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Artists often overlook misogyny and end up losing essential messages in their music. For example, a song by Kanye West titled New Slaves, which is about racial discrimination, also threatened the wives of corporation owners with sexual assault as a way of liberation. A popular artist Nelly has prompted protests due to misogyny and exploitation of women in his infamous credit card swipe video. Lil Wayne’s music authenticity is questionable as, in some cases, he is seen to poeticize social and political affairs, but partying scenes are also frequent components of the videos. Finally, female rappers like Cardi B and Nicki Minaj air contradictory messages, even though the music provides them with a portfolio to empower and seek equality for marginalized and oppressed groups of women. Consequently, most of these rappers uphold male hegemonic concepts through their messages instead of emphasizing on female empowerment.
Double-consciousness, which was explained by W.E.B. DuBois, is still evident in some of the rap songs by artists like Nas, Akon, and Kanye West. The song “I am not my hair” by Akon and India, who is a female artist, begins by stating how men judge her by appearance, thus breaking double-consciousness. In particular, the female artist gives an insight into her struggles growing up concerning her hair as she tried to make it look like those of white girls to fit as a result of the double-consciousness of African Americans. On the part of Akon, his double-consciousness is clear, as he shows that he benefits from the white’s perception of good hair. He is acting like a black American who is not striving like the rest, and that associating with the white ways made him successful. According to the lyrics of the song, he thrived only after he changed his appearance to appeal to white Americans.
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Contemporary hip-hop and rap music have been characterized by commercialization and desire to amass wealth. The music uses misogyny to gain commercial success and appeal to its global consumers. From the 1990s, producers emphasized on the songs that advocated for offensive and violent lyrics, which began gaining popularity at the time. Moreover, it was during this period that most commercialization targeted white consumers who were associated with the objectification of women in music videos. Women of color were predominant in those videos, especially in strip club scenes. As a result, the vast consumers were attracted to the sexual representation advised by dominant narratives regarding women of color without representation of white women.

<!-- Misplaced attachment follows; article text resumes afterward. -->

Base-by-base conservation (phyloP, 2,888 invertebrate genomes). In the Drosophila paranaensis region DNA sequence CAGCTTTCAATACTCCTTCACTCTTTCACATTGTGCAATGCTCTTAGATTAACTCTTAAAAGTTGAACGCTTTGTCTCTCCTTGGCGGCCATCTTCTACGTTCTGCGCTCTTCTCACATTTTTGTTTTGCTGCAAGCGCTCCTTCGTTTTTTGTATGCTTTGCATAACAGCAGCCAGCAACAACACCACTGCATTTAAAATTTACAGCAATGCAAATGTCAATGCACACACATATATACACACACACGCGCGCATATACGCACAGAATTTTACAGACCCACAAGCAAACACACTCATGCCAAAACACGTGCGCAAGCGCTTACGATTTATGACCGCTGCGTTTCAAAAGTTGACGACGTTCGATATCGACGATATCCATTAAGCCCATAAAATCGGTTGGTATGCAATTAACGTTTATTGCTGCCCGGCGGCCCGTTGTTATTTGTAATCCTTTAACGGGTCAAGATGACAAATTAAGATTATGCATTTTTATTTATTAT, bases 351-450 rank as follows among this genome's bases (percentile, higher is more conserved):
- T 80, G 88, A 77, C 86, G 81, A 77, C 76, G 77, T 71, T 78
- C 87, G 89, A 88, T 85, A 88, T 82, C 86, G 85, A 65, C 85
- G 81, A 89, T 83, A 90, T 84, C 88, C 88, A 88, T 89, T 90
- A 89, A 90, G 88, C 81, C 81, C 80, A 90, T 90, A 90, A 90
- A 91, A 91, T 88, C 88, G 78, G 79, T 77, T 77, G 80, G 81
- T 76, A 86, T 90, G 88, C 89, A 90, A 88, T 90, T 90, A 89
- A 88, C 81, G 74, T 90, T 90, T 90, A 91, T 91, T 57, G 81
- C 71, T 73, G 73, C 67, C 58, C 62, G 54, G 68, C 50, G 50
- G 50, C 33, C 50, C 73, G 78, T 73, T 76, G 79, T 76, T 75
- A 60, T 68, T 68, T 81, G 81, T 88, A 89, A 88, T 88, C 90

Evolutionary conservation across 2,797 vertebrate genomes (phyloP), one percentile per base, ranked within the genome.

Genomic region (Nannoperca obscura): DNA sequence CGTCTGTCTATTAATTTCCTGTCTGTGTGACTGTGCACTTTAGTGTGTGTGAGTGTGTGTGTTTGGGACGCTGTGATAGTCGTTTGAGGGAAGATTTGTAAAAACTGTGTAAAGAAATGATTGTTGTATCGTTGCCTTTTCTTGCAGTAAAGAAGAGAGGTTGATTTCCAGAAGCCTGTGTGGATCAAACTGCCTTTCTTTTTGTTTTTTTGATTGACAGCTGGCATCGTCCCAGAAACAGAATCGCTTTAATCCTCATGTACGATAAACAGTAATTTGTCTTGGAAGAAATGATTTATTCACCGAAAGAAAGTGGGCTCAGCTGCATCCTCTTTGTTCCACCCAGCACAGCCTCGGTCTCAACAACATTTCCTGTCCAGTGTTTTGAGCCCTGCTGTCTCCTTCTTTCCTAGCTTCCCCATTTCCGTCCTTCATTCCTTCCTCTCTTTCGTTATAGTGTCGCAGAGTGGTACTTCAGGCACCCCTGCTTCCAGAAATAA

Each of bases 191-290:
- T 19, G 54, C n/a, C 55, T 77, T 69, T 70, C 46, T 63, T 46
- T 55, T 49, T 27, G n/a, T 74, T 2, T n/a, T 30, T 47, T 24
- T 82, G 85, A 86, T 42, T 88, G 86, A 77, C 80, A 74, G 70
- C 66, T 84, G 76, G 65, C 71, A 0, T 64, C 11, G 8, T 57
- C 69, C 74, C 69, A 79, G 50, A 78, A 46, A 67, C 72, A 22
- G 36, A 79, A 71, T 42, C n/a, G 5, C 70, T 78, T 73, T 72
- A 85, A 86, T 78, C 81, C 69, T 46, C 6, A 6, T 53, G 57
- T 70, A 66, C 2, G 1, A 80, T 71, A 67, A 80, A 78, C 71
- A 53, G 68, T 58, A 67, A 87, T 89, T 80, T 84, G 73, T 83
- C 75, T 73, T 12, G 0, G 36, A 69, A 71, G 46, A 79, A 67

Hip-hop and rap music influences a global audience that is mainly made up of youthful population below the age of thirty. Therefore, it is a significant component that affects the economy, politics, and social relationships in the society. Hip-hop, unlike other genres of music, like Country, or EDM, was mainly created to advocate for social justice, but later it lost track and focused on commercialization, whereby its selling point was objectification of women. Thus, as a category of music it provides a rich platform for discussing gender relations and its considerable influence has adverse effects, mainly due to the misogynistic lyrics of modern rap songs. The videos involve themes such as the glorification of female violence, objectification of women, abuse and demeaning women and praising men who oppress and exploit them. As a result of such messages, the music has been criticized due to its influence on its consumers. In contrast, others have blamed the culture in society for the dominance and acceptance in regards to misogyny. All in all, modern hip-hop has transformed from the original rap concept that was characterized by social-political activism to commercialization success guided by misogynistic content.